Flatt and Scruggs Biography
Here is a short biography of Flatt & Scruggs, from Bluegrass Lyrics <http://bluegrasslyrics.com>
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"Earl Scruggs joined Bill Monroe's bluegrass boys in 1945, and there met lead singer Lester Flatt, where they helped to define what we have since come to know as the sound of bluegrass music. Flatt and Scruggs left Monroe's band in 1948, and went on to record some of bluegrass music's best known classics, with a prolific career extending into the late 1960's. Flatt and Scruggs also had a several commercial successes which, for better or worse, established bluegrass stereotypes in the minds of the American public, with songs such as the Beverley Hillbillies theme song and the Bonnie and Clyde movie soundtrack. Lester Flatt died in 1979, and Earl Scruggs continues to play infrequently to this day."
And what about listing one of the great (and long forgotten) ole timers, Jimmy Murphy (1925-1978) ?
"This guy is a true throwback to the great old late-Forties to early-Fifties country music. There's none of that modern Nashville sound that, as Bill Monroe might say, "ain't no part of nuthin'." Murphy embodies many of the qualities of Hank Williams and the Louvin Brothers (the title song, "Electricity," recalls the Louvin Brothers' "The Great Atomic Power"), with a smooth picking style that at times recalls Merle Travis. The themes are all of another time, as well. Jimmy Murphy ain't the least bit afraid of dying, because he knows he'll meet his Sweet Jesus when he does. Murphy includes a healthy sampling of old Hank Williams-style blues, and a healthy sampling of "Sweet Jesus"-themed songs as well as a "Stomp."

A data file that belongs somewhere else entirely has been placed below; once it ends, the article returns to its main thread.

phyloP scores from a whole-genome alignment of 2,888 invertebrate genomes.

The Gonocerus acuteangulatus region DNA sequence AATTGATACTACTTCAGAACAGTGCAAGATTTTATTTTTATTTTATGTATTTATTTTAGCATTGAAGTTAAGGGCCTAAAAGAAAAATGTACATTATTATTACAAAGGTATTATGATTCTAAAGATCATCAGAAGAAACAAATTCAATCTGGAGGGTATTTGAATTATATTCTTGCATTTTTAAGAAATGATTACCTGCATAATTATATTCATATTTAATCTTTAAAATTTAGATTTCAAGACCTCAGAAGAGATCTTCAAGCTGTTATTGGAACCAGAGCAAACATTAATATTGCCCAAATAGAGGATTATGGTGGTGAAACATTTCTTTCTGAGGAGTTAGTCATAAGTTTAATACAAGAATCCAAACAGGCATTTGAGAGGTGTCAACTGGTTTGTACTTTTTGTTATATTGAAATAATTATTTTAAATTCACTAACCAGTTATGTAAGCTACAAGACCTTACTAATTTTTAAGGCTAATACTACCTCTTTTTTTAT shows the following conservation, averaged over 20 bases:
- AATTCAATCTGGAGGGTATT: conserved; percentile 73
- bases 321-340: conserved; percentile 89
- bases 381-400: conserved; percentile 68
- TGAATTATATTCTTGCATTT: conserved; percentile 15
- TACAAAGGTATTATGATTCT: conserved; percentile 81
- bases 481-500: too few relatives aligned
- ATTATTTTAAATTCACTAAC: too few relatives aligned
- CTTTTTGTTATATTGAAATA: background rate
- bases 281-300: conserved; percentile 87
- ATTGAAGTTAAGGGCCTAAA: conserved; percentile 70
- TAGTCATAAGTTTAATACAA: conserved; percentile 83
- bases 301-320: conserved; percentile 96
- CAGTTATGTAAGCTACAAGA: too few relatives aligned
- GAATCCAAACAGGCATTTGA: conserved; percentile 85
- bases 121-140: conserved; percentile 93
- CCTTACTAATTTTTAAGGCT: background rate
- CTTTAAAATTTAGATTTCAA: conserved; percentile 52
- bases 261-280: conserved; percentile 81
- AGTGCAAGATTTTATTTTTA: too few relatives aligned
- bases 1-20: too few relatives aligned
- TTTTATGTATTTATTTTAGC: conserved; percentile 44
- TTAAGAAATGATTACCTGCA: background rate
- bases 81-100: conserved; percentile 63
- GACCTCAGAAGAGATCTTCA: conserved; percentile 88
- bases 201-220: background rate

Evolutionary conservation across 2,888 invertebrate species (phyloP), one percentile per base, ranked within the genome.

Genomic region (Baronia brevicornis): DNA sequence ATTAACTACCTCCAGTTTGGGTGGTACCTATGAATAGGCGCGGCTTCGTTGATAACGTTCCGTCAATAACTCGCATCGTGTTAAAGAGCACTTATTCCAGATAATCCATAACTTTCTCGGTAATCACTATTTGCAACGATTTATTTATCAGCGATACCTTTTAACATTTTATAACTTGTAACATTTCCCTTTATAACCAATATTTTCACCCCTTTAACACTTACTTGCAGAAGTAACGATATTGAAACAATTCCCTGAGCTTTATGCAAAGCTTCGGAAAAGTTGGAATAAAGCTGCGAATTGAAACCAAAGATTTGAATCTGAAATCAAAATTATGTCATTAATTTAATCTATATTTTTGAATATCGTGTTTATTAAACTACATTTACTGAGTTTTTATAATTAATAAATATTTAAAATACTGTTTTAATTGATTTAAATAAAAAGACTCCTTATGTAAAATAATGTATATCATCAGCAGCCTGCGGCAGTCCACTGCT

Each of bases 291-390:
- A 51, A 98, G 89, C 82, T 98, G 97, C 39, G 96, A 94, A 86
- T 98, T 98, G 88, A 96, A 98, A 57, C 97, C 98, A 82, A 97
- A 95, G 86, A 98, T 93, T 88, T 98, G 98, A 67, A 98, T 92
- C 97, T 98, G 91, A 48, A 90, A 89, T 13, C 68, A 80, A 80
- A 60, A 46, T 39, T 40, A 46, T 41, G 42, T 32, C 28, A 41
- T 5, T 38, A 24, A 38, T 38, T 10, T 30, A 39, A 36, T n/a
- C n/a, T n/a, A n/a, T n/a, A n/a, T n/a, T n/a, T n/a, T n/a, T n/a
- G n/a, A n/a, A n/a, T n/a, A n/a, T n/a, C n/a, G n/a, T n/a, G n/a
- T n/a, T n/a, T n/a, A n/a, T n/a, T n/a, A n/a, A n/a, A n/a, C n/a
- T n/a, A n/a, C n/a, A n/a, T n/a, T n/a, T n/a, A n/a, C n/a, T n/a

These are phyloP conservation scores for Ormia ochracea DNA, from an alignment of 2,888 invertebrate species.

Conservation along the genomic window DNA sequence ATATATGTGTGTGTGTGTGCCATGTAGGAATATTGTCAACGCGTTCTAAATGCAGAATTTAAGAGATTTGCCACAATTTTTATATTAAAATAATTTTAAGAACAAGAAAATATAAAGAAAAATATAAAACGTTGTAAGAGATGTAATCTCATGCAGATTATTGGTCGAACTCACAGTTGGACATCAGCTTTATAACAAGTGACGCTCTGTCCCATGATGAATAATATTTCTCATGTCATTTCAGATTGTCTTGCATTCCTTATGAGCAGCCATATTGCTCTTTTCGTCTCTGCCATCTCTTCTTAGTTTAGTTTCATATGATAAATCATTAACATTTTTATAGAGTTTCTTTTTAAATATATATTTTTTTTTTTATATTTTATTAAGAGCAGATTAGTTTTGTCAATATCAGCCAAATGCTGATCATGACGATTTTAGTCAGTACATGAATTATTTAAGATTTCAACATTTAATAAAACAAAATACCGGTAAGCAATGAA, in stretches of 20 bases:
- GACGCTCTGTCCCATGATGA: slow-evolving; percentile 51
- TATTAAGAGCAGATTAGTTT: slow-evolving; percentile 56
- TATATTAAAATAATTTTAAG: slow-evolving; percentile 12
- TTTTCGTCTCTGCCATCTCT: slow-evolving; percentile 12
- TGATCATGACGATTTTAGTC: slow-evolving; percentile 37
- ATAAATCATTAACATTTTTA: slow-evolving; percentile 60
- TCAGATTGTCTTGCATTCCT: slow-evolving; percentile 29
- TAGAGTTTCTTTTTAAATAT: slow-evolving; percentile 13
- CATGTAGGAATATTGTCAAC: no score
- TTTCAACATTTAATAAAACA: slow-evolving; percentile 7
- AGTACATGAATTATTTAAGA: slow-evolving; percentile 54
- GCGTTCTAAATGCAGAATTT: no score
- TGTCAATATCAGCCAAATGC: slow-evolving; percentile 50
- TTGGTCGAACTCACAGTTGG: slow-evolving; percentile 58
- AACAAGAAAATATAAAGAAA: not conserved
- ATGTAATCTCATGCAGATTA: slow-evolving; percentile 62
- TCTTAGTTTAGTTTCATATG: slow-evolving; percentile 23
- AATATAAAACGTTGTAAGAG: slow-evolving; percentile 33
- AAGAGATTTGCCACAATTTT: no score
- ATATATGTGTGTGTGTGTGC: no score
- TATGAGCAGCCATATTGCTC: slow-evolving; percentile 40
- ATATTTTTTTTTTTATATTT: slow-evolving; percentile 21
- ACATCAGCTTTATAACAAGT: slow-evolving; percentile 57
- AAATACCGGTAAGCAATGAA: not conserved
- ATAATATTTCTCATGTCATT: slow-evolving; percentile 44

"All but two of these songs were penned or arranged by Martin. Some of these songs are not politically correct by today's standards. "Mother, Where is Your Daughter Tonight" points to the mother's failure to whip the daughter when she wanted her way as a child as the reason the daughter is now out "destroying her life drinkin' whiskey and beer." If you really and truly like that old Hank Williams and Louvin Brothers stuff, you'll love this. If you are among the uninitiated, you might find this release just a little bit scary or surreal."
David Whited <http://www.sugarhillrecords.com>
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